According to Expat Arrivals, modern apartments are being built in increasing numbers in Vietnam. These complexes usually include laundry facilities, gyms, and swimming pools. Rent for such a one-bedroom apartment might be 9 to 13 million Vietnamese dong (VND) per month in Ho Chi Minh City (formerly Saigon), but such places are also available to buy as condominiums.
Real estate deals are better negotiated onsite and the website Expatlife recommends using just one agent in the housing search because,
“as most of them use the same database of available accommodation, you would probably end up viewing the same places, again and again, wasting both time and money. Only consider changing agents if you're not being shown the types of property you want.”
As for other expenses, prices vary all over the country, just as housing does. The cost of living will be higher in big cities, especially in the centers of those cities, and lower as you move outside the center of the city. On average, though, inner-city bus fare is 6,000 VNDs for a single journey and a taxi in Ho Chi Minh City is VND 14,000 per kilometer.
As one comparative web site called numbeo puts it, consumer prices, including rent, are 47.11% lower in Vietnam than in the United States, grocery prices are 45.42% lower, and restaurant prices (especially important if one of you—or both—says he or she is sick of cooking) are a whopping 72.21% less, although one example they cite, a meal for two in an inexpensive restaurant is, at the equivalent of $1.85, a significant 85.66% lower! And the food in Vietnam is high quality, according to many who have been there—tending toward the French in the north (Hanoi) and American in the south (Ho Chi Minh City).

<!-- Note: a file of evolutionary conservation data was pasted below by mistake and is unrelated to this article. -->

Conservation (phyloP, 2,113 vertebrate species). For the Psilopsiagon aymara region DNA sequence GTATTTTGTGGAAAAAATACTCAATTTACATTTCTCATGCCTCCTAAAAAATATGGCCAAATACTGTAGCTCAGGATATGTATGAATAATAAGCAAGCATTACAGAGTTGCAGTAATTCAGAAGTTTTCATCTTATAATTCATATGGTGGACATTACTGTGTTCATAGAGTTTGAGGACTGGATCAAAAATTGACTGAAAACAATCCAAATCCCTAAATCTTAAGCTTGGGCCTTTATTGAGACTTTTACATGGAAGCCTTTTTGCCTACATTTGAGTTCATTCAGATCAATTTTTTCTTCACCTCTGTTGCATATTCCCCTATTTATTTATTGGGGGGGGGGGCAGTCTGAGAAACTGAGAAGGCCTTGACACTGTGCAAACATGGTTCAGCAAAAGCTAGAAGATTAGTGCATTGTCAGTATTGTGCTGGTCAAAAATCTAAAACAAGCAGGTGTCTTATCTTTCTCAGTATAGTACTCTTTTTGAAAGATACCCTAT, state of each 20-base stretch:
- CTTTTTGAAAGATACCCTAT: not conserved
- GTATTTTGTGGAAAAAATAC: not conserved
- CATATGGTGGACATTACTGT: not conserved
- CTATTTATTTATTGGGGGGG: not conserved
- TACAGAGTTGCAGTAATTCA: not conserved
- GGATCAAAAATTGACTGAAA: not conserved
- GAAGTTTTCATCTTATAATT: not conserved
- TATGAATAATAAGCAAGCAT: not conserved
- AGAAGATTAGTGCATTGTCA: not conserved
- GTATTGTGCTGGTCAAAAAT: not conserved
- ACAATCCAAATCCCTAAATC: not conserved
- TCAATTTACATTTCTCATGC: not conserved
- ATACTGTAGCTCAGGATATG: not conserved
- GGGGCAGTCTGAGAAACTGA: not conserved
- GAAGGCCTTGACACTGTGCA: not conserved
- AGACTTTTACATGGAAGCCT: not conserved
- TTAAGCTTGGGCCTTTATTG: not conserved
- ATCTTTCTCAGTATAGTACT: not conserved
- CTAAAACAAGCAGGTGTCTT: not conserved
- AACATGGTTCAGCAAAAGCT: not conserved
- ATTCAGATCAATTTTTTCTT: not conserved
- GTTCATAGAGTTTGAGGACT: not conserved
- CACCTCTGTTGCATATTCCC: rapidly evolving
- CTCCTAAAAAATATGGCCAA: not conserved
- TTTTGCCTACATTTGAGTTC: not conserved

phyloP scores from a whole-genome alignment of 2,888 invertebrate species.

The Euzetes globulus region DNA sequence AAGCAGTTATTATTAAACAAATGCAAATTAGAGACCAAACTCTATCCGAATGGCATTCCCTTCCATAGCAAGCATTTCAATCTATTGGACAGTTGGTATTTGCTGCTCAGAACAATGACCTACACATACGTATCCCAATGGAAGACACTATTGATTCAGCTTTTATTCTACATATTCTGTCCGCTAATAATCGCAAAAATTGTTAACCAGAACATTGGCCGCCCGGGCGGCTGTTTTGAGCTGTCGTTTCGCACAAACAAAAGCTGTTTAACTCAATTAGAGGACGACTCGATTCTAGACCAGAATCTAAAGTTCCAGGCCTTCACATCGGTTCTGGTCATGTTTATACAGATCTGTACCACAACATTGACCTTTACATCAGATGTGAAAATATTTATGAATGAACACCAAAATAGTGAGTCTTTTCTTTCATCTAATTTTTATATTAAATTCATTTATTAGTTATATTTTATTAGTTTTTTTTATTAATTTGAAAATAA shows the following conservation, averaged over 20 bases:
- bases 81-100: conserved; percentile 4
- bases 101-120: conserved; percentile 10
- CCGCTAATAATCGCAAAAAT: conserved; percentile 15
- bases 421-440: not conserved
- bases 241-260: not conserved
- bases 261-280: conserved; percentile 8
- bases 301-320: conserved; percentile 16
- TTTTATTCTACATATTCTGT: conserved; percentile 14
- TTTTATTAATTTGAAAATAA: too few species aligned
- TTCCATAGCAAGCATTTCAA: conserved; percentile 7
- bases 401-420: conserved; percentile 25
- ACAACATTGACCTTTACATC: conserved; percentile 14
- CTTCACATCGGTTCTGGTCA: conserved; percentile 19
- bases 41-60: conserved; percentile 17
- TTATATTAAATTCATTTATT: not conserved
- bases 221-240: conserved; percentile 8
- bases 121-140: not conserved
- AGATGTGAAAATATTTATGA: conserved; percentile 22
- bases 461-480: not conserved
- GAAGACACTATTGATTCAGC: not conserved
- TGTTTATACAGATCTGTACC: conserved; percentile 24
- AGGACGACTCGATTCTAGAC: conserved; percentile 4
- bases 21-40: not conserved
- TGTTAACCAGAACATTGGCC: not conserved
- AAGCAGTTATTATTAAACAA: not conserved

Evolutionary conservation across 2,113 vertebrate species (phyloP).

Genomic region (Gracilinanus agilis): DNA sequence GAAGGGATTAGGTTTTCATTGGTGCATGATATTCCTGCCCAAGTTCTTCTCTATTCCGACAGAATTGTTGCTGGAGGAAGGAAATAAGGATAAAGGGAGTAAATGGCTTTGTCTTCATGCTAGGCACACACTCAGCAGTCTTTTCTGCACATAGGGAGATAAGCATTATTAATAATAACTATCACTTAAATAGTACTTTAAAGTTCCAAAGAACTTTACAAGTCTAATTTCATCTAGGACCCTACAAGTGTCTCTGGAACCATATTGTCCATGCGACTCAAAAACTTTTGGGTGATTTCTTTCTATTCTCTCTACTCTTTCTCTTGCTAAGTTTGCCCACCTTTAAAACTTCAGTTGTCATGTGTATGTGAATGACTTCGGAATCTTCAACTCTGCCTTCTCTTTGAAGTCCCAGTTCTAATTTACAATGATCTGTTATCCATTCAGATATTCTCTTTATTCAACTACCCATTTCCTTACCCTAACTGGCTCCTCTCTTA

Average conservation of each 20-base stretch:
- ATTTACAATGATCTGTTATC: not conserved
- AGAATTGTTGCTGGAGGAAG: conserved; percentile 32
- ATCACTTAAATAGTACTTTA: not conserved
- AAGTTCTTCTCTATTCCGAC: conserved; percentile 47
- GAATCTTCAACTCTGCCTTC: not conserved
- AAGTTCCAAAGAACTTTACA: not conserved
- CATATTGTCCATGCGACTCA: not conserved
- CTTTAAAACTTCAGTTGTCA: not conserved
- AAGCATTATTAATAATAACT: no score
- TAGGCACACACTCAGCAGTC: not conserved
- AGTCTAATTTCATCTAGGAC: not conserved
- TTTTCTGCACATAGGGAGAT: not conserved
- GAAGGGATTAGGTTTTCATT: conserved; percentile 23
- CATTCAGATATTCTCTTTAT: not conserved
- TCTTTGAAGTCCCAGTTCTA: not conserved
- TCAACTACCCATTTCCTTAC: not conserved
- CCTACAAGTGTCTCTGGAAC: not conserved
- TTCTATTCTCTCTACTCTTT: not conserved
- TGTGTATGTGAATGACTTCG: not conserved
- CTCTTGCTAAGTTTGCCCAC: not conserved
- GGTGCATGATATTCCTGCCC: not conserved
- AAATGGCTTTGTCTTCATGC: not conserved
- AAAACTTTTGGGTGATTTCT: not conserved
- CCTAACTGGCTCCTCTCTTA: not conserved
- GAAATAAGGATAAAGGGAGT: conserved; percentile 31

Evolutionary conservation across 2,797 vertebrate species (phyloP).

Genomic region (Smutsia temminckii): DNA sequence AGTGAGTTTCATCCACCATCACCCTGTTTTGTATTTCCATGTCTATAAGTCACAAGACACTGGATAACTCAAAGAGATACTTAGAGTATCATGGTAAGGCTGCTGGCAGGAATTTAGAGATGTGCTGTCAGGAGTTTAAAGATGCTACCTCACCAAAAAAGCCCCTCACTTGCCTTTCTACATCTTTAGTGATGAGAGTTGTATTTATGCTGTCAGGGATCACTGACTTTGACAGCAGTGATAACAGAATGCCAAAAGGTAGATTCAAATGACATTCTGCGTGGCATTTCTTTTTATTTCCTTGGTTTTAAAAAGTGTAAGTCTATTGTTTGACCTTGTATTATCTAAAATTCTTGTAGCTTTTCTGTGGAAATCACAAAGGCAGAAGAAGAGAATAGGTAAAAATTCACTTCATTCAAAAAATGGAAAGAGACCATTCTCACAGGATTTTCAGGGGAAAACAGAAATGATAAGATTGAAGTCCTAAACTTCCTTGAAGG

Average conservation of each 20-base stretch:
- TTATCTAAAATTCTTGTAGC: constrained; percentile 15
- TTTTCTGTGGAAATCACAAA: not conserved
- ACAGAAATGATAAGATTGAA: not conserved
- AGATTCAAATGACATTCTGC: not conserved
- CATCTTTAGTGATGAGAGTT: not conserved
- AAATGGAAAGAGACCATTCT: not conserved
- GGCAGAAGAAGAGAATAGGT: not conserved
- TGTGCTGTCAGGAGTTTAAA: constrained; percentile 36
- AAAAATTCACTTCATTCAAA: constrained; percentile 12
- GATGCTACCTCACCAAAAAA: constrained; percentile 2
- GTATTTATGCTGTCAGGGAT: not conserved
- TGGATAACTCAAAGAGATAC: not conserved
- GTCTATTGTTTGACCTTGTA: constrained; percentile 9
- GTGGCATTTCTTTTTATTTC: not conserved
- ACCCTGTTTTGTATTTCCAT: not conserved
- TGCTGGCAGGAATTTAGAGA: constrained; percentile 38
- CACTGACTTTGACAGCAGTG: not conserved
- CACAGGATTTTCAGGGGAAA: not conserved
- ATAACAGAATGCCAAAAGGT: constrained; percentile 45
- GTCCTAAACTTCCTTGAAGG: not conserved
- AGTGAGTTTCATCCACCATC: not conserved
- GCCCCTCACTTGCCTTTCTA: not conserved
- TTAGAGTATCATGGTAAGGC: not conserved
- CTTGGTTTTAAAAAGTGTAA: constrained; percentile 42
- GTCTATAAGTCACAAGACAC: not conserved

While many older Vietnamese will speak more French than English, the trend has shifted because English is now a mandatory course in primary schools. Learning the language of a new country is usually a difficult part of adjusting to a new culture. But here is where Americans are in luck: “The more technology and globalization has progressed and diffused, the more English plays an important role in the world,” according to Erika Sakaguchi, a Japanese university degree candidate. And the Vietnamese very much want to do business with Americans. As a result, many already speak English.
The Bottom Line
The uncertainty of anyone's lifespan makes it impossible to predict if $200,000 alone (in addition to Social Security) is enough to last through retirement anywhere—even in a country with a low cost of living such as Vietnam. But there is absolutely no doubt that living abroad during retirement can offer some U.S. citizens a better quality of life for their money. You can stretch your retirement dollars much further.
The number of people receiving U.S. Social Security checks in foreign countries in 2020.
As with any retirement destination abroad, visit the area more than once before making any final decisions—and try to see the country from a resident’s perspective, rather than as a tourist (in this case, maybe one long, investigative visit would do it). Seek out expats when you are there; they’ll have discovered a lot that might coincide with your own perspective, and they will probably be happy to share that information.
Lastly, taxes for those retiring abroad can be quite complicated. As such, it is always recommended that you work with a qualified attorney on any estate planning matters and a tax specialist to determine how moving to Vietnam will affect your tax obligations in the United States.